To prepare the new line, measure and cut the material to the appropriate length with a tube cutter and clean out the ends. If you need to reshape any part of the brake line, plan out the dimensions and curve the line accordingly by using a tubing bender. To double flare the lines, insert the fittings onto the line first with the thread facing the end to be flared. Insert the end into the flaring bar and tighten it. Then place the adaptor into the brake line. Insert the flare into the line and turn it to flare the line.

When you’re ready, line it up into position and splice the new line to the old line with new fittings. When you’ve completed the job, double check the brake fluid level in the master cylinder and add any brake fluid as needed. Then bleed the brakes. This is done best with the help of an assistant. First, find and remove the bleeder valve from the caliper or brake cylinder. Then place a piece of hose on the end of the bleeder valve screw and place the other end into a drain pan. Ask your assistant to pump the brakes. Then, loosen the fitting until fluid drips out. Air bubbles in the pan will indicate that air is being let out of the lines. Then tighten the fitting and ask your assistant to release the brakes. Do this until all air bubbles have been removed. Then replace any missing brake fluid.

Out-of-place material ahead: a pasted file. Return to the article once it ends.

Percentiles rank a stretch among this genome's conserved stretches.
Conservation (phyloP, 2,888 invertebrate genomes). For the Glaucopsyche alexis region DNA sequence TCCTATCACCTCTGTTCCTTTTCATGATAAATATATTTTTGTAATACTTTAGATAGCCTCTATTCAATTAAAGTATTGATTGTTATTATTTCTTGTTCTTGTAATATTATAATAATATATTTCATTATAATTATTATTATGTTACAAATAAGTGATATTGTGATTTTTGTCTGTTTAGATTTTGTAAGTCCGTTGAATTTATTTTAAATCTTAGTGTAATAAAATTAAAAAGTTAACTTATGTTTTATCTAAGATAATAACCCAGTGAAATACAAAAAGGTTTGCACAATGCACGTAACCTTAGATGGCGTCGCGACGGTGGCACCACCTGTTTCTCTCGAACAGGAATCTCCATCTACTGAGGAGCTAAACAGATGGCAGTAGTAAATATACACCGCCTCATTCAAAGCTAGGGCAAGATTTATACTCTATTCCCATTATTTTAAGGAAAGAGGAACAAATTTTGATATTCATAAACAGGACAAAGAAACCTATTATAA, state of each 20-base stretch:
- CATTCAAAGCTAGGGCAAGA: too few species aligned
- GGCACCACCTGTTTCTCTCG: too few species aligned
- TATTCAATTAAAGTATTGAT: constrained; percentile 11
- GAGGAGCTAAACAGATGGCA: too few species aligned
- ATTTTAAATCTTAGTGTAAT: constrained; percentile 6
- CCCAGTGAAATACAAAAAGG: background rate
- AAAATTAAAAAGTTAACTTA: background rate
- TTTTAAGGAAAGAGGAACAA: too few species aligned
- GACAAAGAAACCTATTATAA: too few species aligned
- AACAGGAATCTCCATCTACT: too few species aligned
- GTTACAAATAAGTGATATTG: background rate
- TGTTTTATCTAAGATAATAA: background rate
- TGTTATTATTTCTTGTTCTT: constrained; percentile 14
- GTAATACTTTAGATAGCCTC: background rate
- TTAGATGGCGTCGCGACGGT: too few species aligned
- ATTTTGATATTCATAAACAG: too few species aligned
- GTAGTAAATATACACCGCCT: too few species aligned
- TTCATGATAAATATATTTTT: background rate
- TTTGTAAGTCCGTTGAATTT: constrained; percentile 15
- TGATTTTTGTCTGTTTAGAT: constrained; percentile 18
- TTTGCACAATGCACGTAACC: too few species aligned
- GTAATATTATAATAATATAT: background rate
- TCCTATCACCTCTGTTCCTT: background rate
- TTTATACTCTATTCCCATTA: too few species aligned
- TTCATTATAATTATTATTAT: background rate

Once the process has been completed, reattach the wheel and pump the brakes a few times. Then turn the vehicle on and perform a stopping test from 5 mph and 10 mph. Press the brakes fully a few times, and if they feel softer than usual bleed the brakes again.